Nightmare: Why They Occur and What You Can Do About It

What is a night terror?

A night terror is a disturbance of sleep where your child suddenly sits upright in bed, crying, screaming, moaning or muttering, eyes wide open but not really awake. Because your child is stuck in a kind of gray area between sleep and wakefulness, it does not perceive your presence and will not respond to what you do or say.

A night terrors last from two minutes to 40 minutes and when it's over, your child falls back to sleep without remembering later on.

What sets the nightmare apart from a nightmare?

Unlike a night terror, a nightmare will actually leave your child awake - it can remember his nightmare, talk about it, and be comforted by your presence. Scientifically, nightmares usually occur during the REM phase (rapid eye movement) of sleep, often between 2 and 6 o'clock in the morning. The night terrors, on the other hand, often happen during the first few hours of the night when you are not dreaming (non-REM phase).

The simplest way to tell the difference between night terrors and nightmares is to wonder who is more disturbed the next morning. If your child is upset, it has had a nightmare. If it is you who are left distraught by the events of the previous night, your child probably had a night terror. To your reassurance: The ""terror"" of a night terrors affects in the parents who have to watch him, much longer than in the child who experiences the night terrors.

What can I do if my child experiences a night terrors?

Do not try to wake your child. Expect that your attempts to soothe the child will be rejected - a child suffering a night terrors can not be reassured, and trying to capture it will only make it wilder.

As long as the child is not in danger of hurting himself, do not try to soothe him physically. Just talk to the child in a calm voice and stand between the child and anything that can be dangerous to him - for example, the headboard of his bed. When it's over, make the same arrangements as for a nightwalker: remove objects and toys from the ground, secure the stairs, close windows and exterior doors. Children who suffer a night terrors often stumble involuntarily out of bed.

What causes the night terrors and can you prevent them?

There are no 100 percent measures against the night terrors, because you do not even know exactly what causes him. Night terrors can come from irregular sleep routine or lack of sleep, they can have their cause in stress during the day or over-fatigue. There is even evidence that pygmy animals are hereditary.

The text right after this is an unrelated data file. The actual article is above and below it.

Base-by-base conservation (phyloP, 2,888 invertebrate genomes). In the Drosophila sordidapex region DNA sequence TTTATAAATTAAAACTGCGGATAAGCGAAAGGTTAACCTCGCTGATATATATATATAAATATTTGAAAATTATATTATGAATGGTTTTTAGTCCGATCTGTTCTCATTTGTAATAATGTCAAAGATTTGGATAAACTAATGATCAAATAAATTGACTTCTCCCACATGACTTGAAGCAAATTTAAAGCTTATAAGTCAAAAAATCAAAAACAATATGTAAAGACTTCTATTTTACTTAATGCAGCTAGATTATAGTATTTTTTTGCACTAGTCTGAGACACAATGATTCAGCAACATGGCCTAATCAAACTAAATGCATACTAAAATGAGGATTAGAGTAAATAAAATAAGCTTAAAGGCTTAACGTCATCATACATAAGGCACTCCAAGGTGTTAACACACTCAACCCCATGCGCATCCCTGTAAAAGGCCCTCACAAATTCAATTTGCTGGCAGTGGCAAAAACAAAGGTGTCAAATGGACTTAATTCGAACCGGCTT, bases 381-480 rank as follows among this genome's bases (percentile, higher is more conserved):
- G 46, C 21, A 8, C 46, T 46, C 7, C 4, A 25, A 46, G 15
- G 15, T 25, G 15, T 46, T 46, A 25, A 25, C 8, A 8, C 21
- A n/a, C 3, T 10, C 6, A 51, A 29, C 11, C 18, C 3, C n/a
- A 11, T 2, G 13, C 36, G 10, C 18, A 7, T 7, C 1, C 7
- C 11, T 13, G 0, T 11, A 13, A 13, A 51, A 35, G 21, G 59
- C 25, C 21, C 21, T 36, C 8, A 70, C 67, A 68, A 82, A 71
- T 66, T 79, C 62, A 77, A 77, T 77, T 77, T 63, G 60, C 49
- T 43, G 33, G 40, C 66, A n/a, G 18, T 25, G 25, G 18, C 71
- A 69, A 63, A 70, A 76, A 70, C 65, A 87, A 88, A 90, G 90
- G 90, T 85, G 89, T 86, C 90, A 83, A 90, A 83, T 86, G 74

However, what is certain is that by themselves, nightmare does not mean that your child has a psychological problem or is even depressed.

If you solve all the other child's sleep problems, such as getting up in the middle of the night and making sure that your child has regular bedtime with a soothing night routine, this may help ward off the night terrors. In some cases, the nightmare may be caused by a sleep apnea syndrome, a serious but treatable dysfunction in which enlarged tonsils or throat polyps block the respiratory tract, making it difficult for the child to breathe and partially wake it up.

BabyCenter reader Sonja has an interesting recommendation against the night terrors. Her daughter suffered a lot from nighttime terror. Sonja came up with the idea that it might be related to the large amount of fennel tea her daughter consumed daily. She let the tea go - and within days the night terrors disappeared. ""To test whether it was really due to the tea I cooked fennel tea for her three weeks later and gave her some days, and what can I say: the whole night terrors -Spuk started all over again and since then we have stopped the tea completely and our child has been sleeping awhile since many weeks "", writes Sonja. This experience has not been scientifically proven, but it shows that you may want to check your child's nutritional plan - it does not necessarily have to be fennel, but herbs and essential oils can have a powerful effect on children.

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